Not all patients like going to a doctor or believe in their ability to help. Such patients may prefer to avoid medication or provide self-medication. Every effort should be made to deregulate as many medicines as possible and as quickly as possible. The evidence supports the view that patients can in general safely be trusted to self-medicate with a wide range of what were originally and previously regarded as dangerous new medicines. They are no more likely to come to harm than on prescribed medicines. The government should nevertheless ensure that the prices of such self-medications remain reasonably affordable. This deregulation should ease the demand for prescription medicines and thus reduce the burden on the state health budget. This in turn would remove the need for political bodies such as NICE and inappropriate decision taking about what can or cannot be prescribed on the state. Either a medicine is considered effective and safe or it is not.

However, regrettably, emotional arguments usually appeal more strongly to most people than logical arguments. Nowhere is this more true than in the demand for immediate availability of potentially new discoveries in medicine to suffering patients at "reasonable prices''. There has been a recent demand for the provision of illegal drugs such as marihuana for patients suffering from multiple sclerosis, despite the lack of any convincing evidence that it is effective. There is much anecdotal evidence from individual patients who claim that it helps them, but no well-designed, placebo-controlled studies such as required by the Licensing Authority for pharmaceuticals before approving new active substances. This paradox is key to most emotional argument, which takes individual cases in isolation without regard to the wider population implications. The Licensing Authority was set up as a result of the emotional outburst in the wake of the thalidomide-provoked phocomelia epidemic. The public did not want unscrutinized medicines going on the market. They want well tried and tested medicines with proven efficacy and safety, especially when other effective remedies are already available for that disease. The conflict between emotion and logic becomes particularly acute with possible treatments for diseases for which there is no effective treatment. To be compellingly tenable, ethical decisions should always apply across the whole spectrum of activities. The ethic that to kill is wrong is a moral imperative. This is clearly not universally applicable without disastrous results. To kill is to extinguish life. Yet to kill plant life is generally held to be acceptable in order to sustain life, also to maintain order by weeding out unwanted plants or to provide building material in the form of wood, leaf thatch or bindings. To kill bacterial and viral life is also acceptable in an attempt to restore health or prevent disease. Indeed, in an époque devoted to saving endangered species, it is quite acceptable to eliminate the smallpox virus, malaria and tuberculosis. So the argument about the ethic of killing becomes progressively more narrowed to animal life, vertebrate life, human life, the enemy and finally those who no longer desire or deserve it. Somewhere along this slippery continuum people, for various reasons, desire to take an ethical stand, but it is difficult to maintain a steady stance on such a slippery slope.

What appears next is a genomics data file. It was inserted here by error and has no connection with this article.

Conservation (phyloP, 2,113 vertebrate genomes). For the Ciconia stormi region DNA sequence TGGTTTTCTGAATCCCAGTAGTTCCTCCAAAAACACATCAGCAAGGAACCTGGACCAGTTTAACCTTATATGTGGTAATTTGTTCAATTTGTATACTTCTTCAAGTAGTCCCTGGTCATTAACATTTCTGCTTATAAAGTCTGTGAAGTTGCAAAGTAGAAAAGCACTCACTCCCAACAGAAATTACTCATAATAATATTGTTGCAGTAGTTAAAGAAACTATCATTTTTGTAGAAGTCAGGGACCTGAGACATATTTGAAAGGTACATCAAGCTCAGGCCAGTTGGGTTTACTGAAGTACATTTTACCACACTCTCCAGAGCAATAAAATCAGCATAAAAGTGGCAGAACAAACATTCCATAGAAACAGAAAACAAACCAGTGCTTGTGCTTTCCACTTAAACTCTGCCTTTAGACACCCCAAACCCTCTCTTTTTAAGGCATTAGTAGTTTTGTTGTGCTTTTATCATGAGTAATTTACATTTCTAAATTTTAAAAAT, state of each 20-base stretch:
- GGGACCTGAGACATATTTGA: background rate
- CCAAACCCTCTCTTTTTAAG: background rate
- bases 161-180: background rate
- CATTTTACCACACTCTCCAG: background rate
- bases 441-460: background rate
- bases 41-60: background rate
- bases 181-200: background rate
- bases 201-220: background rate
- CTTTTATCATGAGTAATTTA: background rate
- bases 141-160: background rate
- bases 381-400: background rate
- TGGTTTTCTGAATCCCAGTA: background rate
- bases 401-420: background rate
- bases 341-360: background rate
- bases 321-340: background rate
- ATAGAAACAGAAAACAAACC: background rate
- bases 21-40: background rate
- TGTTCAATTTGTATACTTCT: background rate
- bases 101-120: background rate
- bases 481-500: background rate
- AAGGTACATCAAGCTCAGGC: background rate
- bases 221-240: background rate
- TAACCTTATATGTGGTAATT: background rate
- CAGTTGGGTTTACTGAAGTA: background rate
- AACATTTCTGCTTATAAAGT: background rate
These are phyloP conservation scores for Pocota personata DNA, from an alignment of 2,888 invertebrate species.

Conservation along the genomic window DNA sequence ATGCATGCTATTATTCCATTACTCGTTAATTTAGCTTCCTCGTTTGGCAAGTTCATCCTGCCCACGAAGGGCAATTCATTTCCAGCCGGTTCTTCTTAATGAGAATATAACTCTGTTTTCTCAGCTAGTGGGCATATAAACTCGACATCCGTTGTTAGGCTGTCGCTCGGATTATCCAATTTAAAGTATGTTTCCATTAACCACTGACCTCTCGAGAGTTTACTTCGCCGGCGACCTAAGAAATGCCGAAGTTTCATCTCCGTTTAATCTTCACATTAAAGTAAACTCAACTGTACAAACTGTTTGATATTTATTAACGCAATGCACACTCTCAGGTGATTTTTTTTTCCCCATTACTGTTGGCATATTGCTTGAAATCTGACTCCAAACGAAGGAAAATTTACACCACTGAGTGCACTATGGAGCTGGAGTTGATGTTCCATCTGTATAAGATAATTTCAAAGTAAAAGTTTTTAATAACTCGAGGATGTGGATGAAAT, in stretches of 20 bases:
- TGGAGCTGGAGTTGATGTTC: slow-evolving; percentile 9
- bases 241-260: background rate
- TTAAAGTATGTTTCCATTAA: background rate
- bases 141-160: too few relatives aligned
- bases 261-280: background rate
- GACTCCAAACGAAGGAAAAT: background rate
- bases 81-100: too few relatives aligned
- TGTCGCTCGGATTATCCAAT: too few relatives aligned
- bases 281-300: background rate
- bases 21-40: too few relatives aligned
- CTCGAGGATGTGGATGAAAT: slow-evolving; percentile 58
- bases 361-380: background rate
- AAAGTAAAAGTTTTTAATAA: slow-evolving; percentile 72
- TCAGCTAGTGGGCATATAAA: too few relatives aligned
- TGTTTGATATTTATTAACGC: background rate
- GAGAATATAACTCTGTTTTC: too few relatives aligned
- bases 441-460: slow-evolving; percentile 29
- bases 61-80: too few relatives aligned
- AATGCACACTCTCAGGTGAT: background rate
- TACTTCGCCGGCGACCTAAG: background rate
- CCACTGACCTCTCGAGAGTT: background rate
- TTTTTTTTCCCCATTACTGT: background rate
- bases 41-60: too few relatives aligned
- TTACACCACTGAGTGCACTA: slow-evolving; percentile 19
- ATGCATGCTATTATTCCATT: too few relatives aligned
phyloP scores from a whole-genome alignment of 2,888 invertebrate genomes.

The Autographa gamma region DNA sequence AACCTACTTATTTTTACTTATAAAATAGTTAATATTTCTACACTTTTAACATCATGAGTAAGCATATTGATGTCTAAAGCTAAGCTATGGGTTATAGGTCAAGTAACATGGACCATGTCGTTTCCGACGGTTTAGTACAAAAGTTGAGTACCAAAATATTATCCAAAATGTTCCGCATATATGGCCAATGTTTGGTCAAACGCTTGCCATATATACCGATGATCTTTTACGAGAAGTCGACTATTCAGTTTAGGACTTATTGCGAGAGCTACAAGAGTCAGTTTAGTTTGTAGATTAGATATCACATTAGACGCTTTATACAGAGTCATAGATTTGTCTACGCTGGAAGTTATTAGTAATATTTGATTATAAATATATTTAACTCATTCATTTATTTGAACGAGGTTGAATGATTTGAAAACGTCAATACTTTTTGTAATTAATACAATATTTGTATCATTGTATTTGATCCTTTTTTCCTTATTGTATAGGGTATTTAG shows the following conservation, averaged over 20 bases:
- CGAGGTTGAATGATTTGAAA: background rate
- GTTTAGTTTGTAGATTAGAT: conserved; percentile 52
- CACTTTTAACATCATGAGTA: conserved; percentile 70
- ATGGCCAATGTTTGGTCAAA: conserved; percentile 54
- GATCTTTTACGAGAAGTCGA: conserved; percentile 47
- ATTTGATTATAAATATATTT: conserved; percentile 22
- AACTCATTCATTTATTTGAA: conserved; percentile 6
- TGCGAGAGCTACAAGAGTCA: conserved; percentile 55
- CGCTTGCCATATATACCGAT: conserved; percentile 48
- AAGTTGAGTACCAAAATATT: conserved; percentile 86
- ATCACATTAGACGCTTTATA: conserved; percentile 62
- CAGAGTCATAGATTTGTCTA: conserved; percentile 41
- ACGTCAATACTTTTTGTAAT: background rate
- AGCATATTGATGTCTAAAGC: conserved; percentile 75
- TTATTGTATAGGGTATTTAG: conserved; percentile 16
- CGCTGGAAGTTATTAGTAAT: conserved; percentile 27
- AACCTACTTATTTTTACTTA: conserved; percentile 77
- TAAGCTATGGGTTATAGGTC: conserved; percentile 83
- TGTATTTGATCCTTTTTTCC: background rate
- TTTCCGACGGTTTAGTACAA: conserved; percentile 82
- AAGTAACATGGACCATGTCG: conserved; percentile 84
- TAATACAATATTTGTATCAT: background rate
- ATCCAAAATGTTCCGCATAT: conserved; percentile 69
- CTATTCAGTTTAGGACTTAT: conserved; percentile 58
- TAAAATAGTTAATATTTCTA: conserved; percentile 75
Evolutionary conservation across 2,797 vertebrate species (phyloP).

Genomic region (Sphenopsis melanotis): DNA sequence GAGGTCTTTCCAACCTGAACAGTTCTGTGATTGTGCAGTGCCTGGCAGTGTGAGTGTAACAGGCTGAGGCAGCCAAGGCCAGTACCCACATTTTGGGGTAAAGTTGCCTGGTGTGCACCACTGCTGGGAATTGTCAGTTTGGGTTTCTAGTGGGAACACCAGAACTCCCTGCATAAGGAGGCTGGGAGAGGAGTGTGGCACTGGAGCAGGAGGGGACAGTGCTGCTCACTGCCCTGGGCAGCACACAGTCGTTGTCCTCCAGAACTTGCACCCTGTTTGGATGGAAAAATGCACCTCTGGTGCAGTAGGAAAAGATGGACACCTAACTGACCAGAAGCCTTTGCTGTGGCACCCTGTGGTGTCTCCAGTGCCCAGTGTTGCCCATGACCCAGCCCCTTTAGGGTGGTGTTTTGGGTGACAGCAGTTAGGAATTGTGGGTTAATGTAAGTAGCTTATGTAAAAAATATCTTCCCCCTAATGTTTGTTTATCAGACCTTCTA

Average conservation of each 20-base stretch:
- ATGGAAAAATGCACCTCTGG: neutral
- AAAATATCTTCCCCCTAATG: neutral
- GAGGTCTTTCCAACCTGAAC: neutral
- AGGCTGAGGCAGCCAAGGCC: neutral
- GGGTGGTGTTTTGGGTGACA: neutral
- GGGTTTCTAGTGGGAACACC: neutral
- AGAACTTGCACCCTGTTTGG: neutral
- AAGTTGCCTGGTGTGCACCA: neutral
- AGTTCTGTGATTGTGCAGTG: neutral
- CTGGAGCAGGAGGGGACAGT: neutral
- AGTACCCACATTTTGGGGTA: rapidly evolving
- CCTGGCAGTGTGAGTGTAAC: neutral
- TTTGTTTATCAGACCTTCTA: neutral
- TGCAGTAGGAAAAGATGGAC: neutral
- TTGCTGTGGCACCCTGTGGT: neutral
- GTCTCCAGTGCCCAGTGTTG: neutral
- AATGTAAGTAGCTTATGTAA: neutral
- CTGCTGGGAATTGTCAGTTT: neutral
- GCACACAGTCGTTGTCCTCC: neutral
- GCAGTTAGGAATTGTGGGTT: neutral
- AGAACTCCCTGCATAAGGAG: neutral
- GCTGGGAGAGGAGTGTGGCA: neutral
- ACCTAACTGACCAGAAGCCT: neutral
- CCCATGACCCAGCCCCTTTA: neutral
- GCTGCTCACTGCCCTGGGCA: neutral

So it is with the licensing of medicines and their categorization for reimbursement. Having subscribed to the state health care plan, patients expect it to pay for everything. People also want to be protected from exploitation by unscrupulous quacks or companies yet want to be free to choose what they do to themselves and how they spend their money. A classic example of this is the use of tobacco and alcohol. Most societies agree that it is undesirable to allow young children to purchase tobacco or alcohol so limit its sale to those above a specified age. Adults are allowed to poison themselves to death with both.

In conclusion, most people want to be allowed to treat themselves and decide their own fate, but they also want to be protected from the dangerous and expensive products of the unscrupulous. At some time in their lives they have probably treated themselves with their own remedies which have been passed on as part of family lore, from friends, through advertising, or their own trial and error. Such self-remedies may not even be classified as medicines, but are lotions and potions made up at home, purchased over the counter or concocted from plants. People usually have great faith in such remedies, faith being the essential ingredient in their continued efficacy, but there is little or no objective evidence for their efficacy or safety. There is clearly a need to regulate the medicines produced by pharmaceutical companies, but this in no way addresses the problem of self-medication with home remedies or inappropriate use of other people's medicines. What the state has the right to decide is which medicines are safe and effective enough to be marketed, whether on prescription or not. It also has the right to decide how much it is prepared to pay for such prescribed medicines. It does not however have any moral right to decide who can have them and who cannot, nor whether they are available on the NHS, if safe and effective. Decisions about which patients get what must be left to individual patient-doctor contracts, otherwise the state will be imposing arbitrary judgements inappropriately.